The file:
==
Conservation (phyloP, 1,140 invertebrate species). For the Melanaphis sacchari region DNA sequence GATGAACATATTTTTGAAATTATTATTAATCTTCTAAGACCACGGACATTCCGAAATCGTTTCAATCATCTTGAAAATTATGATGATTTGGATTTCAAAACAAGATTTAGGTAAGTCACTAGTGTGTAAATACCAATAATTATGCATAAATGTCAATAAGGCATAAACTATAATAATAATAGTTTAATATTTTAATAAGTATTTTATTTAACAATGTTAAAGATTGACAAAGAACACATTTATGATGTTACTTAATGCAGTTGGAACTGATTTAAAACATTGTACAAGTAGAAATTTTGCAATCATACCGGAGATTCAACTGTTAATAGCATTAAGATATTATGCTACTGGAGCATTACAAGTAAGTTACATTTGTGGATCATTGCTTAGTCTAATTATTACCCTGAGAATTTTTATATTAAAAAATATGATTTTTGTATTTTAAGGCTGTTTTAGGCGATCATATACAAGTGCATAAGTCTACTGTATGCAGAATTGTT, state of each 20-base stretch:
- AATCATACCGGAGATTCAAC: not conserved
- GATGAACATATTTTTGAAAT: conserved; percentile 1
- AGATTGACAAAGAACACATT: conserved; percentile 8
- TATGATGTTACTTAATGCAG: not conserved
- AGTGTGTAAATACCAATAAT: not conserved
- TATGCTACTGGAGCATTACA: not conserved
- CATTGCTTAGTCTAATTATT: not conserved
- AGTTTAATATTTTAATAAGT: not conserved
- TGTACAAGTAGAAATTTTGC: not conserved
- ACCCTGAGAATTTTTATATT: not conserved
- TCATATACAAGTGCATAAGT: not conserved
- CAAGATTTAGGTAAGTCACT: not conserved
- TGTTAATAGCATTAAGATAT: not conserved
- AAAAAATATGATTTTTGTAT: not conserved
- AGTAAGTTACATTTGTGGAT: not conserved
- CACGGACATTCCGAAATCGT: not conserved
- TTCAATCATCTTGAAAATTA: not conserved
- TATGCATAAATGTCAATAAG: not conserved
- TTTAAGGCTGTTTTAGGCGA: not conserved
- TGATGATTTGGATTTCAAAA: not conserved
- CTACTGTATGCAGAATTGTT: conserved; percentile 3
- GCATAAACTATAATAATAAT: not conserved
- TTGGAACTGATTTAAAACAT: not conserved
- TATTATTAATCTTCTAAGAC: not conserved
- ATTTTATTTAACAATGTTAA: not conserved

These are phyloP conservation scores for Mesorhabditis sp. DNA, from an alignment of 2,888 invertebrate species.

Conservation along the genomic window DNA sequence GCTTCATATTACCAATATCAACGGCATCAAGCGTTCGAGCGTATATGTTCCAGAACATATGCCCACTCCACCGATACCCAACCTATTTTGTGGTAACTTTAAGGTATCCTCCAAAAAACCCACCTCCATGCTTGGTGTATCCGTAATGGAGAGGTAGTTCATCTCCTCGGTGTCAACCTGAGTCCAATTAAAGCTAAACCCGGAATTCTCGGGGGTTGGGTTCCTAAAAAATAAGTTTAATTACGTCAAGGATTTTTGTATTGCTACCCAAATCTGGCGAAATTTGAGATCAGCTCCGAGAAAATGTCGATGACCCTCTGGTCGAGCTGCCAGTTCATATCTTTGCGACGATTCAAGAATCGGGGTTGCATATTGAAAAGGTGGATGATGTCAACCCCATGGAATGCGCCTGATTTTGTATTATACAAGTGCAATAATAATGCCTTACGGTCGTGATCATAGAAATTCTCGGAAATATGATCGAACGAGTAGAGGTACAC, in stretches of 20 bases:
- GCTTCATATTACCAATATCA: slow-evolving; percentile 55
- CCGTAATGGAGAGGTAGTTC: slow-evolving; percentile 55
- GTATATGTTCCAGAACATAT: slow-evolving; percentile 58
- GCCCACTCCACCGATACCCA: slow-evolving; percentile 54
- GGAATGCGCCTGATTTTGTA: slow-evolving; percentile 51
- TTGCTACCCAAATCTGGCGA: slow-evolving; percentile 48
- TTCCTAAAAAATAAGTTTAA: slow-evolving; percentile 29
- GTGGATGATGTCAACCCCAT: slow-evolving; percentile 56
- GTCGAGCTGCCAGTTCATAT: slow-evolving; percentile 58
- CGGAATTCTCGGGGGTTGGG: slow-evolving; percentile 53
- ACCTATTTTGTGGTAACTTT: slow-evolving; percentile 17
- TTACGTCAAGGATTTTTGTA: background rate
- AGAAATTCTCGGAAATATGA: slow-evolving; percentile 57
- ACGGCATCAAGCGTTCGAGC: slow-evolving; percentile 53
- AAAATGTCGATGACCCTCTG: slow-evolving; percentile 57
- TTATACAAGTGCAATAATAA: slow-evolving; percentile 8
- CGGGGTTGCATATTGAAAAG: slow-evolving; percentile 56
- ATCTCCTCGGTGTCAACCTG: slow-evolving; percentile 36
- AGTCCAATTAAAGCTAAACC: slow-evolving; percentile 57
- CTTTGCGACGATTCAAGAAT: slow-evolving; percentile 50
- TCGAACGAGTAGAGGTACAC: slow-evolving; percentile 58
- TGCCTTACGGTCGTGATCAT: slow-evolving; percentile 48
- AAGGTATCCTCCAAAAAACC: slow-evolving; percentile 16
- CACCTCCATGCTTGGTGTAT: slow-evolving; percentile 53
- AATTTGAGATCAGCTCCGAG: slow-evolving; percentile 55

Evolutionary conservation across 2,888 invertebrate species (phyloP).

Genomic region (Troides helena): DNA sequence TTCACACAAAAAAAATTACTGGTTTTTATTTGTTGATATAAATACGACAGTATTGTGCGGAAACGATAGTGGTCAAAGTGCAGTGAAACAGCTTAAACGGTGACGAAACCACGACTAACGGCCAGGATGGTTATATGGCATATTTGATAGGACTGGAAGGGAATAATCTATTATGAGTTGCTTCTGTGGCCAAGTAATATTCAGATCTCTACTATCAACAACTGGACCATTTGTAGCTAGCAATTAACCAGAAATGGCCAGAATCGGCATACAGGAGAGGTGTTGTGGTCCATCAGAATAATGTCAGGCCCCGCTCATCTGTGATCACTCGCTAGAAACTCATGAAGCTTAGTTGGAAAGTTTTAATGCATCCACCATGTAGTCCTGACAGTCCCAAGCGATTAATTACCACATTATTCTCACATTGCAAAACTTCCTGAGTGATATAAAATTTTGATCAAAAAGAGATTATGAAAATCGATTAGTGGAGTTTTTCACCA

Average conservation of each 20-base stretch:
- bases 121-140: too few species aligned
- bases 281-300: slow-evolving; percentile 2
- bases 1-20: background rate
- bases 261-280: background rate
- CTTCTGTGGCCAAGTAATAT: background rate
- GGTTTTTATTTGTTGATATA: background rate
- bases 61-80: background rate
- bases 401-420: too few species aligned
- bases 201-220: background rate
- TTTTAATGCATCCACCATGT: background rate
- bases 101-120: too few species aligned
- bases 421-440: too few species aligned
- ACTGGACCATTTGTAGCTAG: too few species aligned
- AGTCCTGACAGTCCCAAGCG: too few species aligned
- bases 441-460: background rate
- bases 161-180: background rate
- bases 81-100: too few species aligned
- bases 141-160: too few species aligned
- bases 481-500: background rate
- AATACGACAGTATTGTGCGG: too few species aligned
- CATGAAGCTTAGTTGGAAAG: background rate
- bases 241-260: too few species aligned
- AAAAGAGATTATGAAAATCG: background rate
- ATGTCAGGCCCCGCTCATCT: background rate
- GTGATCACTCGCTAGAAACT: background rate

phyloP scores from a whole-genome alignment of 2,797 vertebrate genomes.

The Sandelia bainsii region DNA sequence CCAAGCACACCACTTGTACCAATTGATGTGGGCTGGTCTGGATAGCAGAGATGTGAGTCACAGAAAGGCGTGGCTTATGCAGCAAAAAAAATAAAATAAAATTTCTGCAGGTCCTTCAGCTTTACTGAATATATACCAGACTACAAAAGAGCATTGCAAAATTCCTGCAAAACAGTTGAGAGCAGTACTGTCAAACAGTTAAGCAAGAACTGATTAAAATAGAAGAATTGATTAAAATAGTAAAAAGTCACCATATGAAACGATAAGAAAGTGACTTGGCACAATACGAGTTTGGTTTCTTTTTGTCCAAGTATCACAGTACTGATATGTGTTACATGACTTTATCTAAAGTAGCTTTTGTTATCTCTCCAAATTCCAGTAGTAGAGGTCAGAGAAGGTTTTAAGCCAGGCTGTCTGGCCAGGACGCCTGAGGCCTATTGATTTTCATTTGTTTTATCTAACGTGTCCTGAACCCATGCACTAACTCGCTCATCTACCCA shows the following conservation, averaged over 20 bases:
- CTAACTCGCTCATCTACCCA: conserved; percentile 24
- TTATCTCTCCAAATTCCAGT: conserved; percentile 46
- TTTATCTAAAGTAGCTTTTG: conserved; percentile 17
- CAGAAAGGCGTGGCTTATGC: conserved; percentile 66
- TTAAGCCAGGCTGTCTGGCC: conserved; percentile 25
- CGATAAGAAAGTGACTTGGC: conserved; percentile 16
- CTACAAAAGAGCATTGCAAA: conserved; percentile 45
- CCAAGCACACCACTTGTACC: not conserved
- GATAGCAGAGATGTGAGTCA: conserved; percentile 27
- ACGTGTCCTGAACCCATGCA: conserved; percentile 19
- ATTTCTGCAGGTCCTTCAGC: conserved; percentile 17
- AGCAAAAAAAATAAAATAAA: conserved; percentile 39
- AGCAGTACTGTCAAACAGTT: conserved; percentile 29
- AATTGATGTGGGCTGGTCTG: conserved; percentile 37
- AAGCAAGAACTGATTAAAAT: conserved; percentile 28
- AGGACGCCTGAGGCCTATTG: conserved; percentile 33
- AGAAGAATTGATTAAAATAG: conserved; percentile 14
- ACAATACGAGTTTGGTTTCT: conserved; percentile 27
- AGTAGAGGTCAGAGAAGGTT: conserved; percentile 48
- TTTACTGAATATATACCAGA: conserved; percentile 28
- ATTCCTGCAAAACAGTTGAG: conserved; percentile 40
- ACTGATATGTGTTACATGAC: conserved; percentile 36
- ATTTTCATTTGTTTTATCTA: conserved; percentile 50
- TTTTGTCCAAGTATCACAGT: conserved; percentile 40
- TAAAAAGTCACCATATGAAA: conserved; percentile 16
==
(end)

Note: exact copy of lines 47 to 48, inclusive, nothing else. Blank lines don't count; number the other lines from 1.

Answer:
- AGTCCAATTAAAGCTAAACC: slow-evolving; percentile 57
- CTTTGCGACGATTCAAGAAT: slow-evolving; percentile 50